Aside from the mesmerizing instrumental electronic music Slow Magic makes, there’s a mysticism surrounding the young producer that pulls you in even more. The “young” part is even a guess because nobody really knows for sure who the mastermind behind Slow Magic is, his real name or what he looks like. Armed with a multi-colored imaginary animal mask, Slow Magic takes to the stage like the untamed beast he represents. He pounds on the drums like he’s harnessing his primal instincts and delivers an infectious sound so sweet, it’s impossible not to love. More performance art than anything, Slow Magic reveals why he hides his identity.
“When I started this project, I wanted the main focus to be the music and artwork, and not a person or a place or a face,” he says. “I thought that a lot of times, even before you hear the music, you’ve already judged or had a thought of what it could be so I wanted to challenge that. I also wanted to make the focus more on the project than me. With all the attention now, I don’t really see any difference on how I want the project to be seen by everything. It’s still the same to me.”
Other artists have managed to keep their identities a mystery for years, most notably hip-hop vet MF Doom AKA “Metal Fingers.” He’s been wearing various masks since he emerged in 1997 and constantly reinvents himself. He’s managed to enjoy a fruitful career ever since. Slow Magic sees no reason to take it off.
“I don’t really see it changing on purpose or me standing on stage taking the mask off,” he says. “I really don’t live anywhere and I’m usually wearing the mask. I still have a lot of friends so I think it’s possible to exist that way.”
For an artist who doesn’t even have his own Wikipedia page (yet), he’s rising in the ranks of artists to watch. After the release of 2012’s critically acclaimed Triangle, Slow Magic became an international movement after touring with artists like Gold Panda and XXYYXX. His most recent album, How To Run Away, was released September 9 and is another seamlessly constructed masterpiece. From album opener “Still Life” to the last track, “Closer,” it doesn’t miss a beat (no pun intended). So far, he’s thrilled with the album’s reception.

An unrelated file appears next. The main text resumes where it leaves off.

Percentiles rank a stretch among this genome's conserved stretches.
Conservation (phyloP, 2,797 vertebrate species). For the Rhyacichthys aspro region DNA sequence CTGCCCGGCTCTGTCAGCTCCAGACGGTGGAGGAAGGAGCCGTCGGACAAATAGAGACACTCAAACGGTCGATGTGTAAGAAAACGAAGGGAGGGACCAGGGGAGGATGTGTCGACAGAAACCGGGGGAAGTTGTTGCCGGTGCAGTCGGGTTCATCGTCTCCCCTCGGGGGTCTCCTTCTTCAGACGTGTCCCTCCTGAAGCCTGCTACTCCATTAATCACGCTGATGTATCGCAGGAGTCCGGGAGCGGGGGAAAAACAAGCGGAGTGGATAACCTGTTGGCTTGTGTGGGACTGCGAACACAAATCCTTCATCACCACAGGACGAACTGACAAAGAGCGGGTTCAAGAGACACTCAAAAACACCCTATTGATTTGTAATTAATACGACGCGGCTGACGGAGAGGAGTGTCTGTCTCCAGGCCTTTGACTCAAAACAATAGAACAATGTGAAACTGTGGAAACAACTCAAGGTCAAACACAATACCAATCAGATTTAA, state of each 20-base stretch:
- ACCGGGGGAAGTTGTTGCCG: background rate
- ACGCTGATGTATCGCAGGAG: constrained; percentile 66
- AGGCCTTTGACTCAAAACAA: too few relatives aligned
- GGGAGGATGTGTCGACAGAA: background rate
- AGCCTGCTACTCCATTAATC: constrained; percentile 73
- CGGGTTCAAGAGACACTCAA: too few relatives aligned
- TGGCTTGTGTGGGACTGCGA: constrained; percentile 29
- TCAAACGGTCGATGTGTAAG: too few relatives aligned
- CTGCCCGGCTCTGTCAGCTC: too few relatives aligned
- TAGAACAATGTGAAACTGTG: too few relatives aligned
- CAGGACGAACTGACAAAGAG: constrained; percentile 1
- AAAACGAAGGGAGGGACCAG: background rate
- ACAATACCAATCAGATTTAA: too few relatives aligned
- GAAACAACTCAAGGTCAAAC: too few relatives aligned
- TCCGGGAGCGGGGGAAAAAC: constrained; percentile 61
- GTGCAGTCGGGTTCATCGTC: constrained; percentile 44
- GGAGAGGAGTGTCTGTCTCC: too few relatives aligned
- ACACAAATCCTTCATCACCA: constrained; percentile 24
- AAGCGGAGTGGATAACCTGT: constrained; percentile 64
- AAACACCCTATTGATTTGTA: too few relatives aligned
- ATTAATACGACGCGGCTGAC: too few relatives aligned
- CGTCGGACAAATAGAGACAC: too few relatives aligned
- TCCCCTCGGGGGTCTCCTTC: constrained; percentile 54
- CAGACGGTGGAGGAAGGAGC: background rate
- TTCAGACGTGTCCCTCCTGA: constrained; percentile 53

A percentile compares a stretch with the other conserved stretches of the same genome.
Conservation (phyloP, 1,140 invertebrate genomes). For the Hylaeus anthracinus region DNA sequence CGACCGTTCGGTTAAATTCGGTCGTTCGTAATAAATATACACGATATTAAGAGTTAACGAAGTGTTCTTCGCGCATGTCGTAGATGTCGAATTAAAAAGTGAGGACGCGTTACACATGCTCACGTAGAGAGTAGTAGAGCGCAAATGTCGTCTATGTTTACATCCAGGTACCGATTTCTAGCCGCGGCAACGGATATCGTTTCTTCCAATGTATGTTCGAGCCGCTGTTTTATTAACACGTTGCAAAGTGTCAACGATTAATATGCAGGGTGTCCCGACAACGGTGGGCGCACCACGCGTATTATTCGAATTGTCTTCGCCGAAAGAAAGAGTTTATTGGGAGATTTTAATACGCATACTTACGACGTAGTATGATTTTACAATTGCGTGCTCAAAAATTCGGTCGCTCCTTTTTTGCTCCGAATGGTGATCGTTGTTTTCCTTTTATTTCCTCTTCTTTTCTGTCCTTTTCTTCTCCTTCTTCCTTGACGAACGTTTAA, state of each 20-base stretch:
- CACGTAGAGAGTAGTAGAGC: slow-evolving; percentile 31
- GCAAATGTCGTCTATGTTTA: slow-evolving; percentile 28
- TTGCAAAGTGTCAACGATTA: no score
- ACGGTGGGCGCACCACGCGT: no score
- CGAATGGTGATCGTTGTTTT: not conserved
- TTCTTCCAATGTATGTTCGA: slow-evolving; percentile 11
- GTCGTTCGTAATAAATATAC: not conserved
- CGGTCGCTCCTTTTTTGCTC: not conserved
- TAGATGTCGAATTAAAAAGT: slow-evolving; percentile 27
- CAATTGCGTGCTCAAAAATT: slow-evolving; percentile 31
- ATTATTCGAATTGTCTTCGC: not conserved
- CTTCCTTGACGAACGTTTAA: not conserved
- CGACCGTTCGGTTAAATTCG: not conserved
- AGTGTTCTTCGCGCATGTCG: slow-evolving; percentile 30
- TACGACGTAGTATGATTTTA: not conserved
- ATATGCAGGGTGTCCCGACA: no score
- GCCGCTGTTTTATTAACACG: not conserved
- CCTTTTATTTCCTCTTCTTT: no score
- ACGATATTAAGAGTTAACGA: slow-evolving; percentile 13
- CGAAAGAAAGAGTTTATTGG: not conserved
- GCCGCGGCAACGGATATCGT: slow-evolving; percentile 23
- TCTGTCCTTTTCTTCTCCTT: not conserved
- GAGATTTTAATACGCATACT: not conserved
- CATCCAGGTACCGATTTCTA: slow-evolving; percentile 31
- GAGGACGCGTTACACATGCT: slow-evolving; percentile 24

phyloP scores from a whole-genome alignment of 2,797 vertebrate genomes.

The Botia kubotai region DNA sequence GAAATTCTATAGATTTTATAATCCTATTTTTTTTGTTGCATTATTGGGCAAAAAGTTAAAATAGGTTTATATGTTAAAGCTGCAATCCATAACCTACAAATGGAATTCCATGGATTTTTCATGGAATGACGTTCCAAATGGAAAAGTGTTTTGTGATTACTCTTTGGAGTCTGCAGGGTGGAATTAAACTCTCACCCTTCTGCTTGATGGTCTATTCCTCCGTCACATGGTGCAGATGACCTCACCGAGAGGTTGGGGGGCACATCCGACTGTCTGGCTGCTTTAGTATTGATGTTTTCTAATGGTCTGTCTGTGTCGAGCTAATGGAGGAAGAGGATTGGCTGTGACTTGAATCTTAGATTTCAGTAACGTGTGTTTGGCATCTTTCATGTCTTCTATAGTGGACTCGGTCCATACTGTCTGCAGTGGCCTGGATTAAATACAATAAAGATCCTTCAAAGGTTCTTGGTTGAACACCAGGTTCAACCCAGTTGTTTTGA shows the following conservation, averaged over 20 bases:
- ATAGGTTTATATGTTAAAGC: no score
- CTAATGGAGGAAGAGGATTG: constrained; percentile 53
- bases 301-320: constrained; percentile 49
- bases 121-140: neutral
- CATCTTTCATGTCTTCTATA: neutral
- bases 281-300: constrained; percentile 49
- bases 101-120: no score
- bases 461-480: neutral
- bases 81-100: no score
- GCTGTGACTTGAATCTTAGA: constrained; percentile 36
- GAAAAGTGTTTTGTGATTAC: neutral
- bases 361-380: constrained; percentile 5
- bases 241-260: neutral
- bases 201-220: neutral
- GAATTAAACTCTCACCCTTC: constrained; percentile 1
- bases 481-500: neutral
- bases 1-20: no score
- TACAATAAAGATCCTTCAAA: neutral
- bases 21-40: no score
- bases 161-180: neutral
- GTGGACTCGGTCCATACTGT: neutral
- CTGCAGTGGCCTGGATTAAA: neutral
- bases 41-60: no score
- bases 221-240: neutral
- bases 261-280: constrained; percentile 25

“I’m feeling really excited that it’s being heard by people because I’ve spent a really long time working on it and trying to figure out the best way to release it,” he admits. “I am happy people are streaming it and seeing it.”
By the sound of it, How To Run Away appears to be recorded in the most professional studio possible, but surprisingly most of it is recorded in his bedroom.
“I guess you can call it a studio, too,” he says. “I spend a lot of time with these ideas in my head and figuring out how to get them to come out into music. I spend a lot of time on my computer making things sound real and recording things and making them sound fake [laughs]. It’s a long process; lots of recording and lots of manipulating things. I don’t write a song and then record it. It’s more of a long, strenuous process; like a note-to-note kind of thing.”
Music has always been a big part of Slow Magic’s life, but he was initially drawn into it by different artistic mediums such as film and painting.
“I never knew for sure what my path was,” he says. “I just knew it involved creating something.”
Influences include The Beach Boys with Brian Wilson (something he’s very specific about) and video game soundtracks. His love of old-school sounding synths and percussion make his music pop with an unrelenting, infectious energy. While it’s almost painful to not know his first name, he has a seemingly logical reason for the ambiguity.
“The mask is supposed to be an imaginary animal so it’s up to interpretation,” he explains. “The idea was designed by a friend of mine named Jonas McCluggage. He’s a painter and an illustrator. I came to him with the idea for an imaginary animal mask because I had a show to play. He just made it out of cardboard and paint one day. It was a brilliant design and it stuck. “
For Slow Magic, he’s always worn it on stage, which for the most part people respect, but there have been a couple of occasions where it could have gotten ugly.
“It’s really rare,” he says. “It’s usually not the coolest people at the show that try to mess with it. I really think it’s only happened once or twice when a really drunk frat guy has tried to take my mask off. That’s because I go out to the crowd with my drum. It’s not an issue that I really deal with. There have been a few criticisms, but those people don’t really understand why I wear the mask.”
As Slow Magic makes his way across the United States, there’s an undeniable anticipation for each show— and not just his own. People who have caught on to his music are captivated by his enigmatic allure and his live performances are reported to be a magical experience. He’s in a place now he didn’t really see coming.
“It started a little over two years ago and I think maybe two or three months into the project, I was in Europe playing shows,” he says. “It’s been a long process of crazy opportunities and things I never thought I would get to do. I hope people enjoy it. That’s the main thing I want. I want to keep playing, traveling and making more music. When I’m playing music, that’s when I feel the most alive.”